Excluding The Right To Life, What Do You Believe Is The  Most Important Human Right? | HART Prize for Human Rights

May 6th, 2016

Excluding The Right To Life, What Do You Believe Is The Most Important Human Right? | HART Prize for Human Rights

 

This essay, by Selvan Senthilkumaran, received 3rd prize in the 2016 HART Prize for Human Rights, Junior Essay Category.

 

“Education is not preparation for life, education is life itself.”- John Dewey. It could be argued that our right to education is the most important human right as it gives us our humanity and spiritual freedom. The etymology of education is e- out from; ducere- to lead and therefore being an educated man means you have been led out, possibly from the desert of spiritual and intellectual wilderness into a purer environment. Moses, as an example, led his people to the Promised Land, which was a spiritual, cultural and intellectual home, and so Moses educated his people. Dewey proclaims education is “life itself” which suggests a sense of necessity and to deny a person of education is to deny one of their liberties, something we have, as a race, been edging towards since the beginning of time- freedom. If the right to life is the fundamental, unquestionable human right, then education is an extension of that right using Dewey’s philosophy.

 

The case internationally is that education is not an area where there will be outrage if not enough is being done and therefore many countries just do the bare minimum and focus on other ‘more pressing’ problems leaving standards of education depressingly low. Take Burma as an example. The country has had an erratic educational history. During British rule in the late 1940s, Burma celebrated one of the highest literacy rates in Asia however in 1962 a military faction led by Burmese general Ne Win took control marking the start of authoritarian rule within Burma. This, coupled with economic sanctions, crippled the economy leaving little money available for educational institutes. The few that made it to university had been bound by the government in the past to study the course they scored best in their matriculation exam. It could be argued this is a type of psychological imprisonment, caging one’s mind. Being denied the right to study the things that inspire you is no different to being starved of food- something that would cause international outrage as we see campaigns against world hunger almost everyday and yet little to no mention of the past abysmal state of the Burmese educational system as a result of civil conflict.

 

Things are looking up for Burma though, since the removal of the authoritarian regime it seems as if a new focus has been placed upon the revival of education in Burma. We can now see educational spending has tripled from $340million to around $1billion. As a result, the number of higher education institutes has significantly increased which gives more students an arena for introspection, freeing their minds.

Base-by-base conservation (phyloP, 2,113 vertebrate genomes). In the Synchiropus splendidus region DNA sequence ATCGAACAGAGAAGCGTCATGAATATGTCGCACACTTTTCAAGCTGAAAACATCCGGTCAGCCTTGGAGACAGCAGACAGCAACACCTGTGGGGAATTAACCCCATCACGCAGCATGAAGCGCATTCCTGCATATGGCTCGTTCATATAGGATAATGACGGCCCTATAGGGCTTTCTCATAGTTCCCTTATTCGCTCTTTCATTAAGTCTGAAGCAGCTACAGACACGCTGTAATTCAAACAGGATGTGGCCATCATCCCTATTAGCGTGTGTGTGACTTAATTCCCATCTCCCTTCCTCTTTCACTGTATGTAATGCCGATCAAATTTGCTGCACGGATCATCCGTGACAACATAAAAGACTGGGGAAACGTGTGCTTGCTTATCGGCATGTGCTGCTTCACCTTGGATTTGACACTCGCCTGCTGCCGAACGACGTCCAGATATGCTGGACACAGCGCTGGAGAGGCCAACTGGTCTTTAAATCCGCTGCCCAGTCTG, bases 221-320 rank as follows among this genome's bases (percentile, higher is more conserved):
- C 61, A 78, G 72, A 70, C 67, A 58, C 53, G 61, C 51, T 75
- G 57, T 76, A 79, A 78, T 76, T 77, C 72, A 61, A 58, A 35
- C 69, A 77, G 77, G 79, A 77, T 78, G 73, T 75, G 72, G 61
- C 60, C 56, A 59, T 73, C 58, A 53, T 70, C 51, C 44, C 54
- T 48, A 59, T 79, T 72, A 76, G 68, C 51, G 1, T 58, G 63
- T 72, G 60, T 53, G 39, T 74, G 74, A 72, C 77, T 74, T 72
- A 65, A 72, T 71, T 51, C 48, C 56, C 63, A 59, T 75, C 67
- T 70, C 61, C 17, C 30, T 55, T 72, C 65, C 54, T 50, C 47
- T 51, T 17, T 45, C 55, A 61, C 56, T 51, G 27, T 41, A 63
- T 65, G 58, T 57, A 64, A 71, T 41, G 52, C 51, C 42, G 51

Education does not only have to be a way to preserve and feed our minds, the Health and Hope foundation which HART have helped fund since 2008 does incredible work in many different countries including Burma where they educate one man and woman from one rural village in basic health care which they can then utilise by teaching other members of the community. These villages are usually neglected from a national perspective, however, this education can help save the lives of people and therefore we can see how education preserves both our body and mind.

 

Education can breathe new life into oneself. In India, Bhukya Nayak would travel forty-five kilometres each day to get to school. His workload would span across seventeen hours everyday, all this to study for the Indian Institute of Technology-Joint Entrance Examination. It eventually paid off though as in the summer of 2013 he found himself outside the gates of IIT Bombay where he would be able to truly exercise his mind. This was his first journey outside of his village, proving to us that an education can change one’s life, as without it, Bhukya would still be in his village, wasting his potential.

 

In conclusion, education has the power to let us look at ourselves, see our strengths and weaknesses and thereby offering us a way to improve and evolve into better beings. It can show us how to transpose the complexity of the universe into algebra, turn this into literature, gives us an opportunity to communicate with the dead and speak with the divine once more. Education is our only way to travel through time, to go back and converse with Plato, Dewey and Shakespeare in one afternoon- a truly outstanding quality that no other substance or thing can give us. All human rights aim to give us a certain freedom and a freedom from our very physicality awaits all who learn. We must have an education though to gain this purest form of liberation as education gives us a life after death, making it our most important human right.

 


< All Blog Posts
Twitter Facebook Instagram YouTube LinkedIn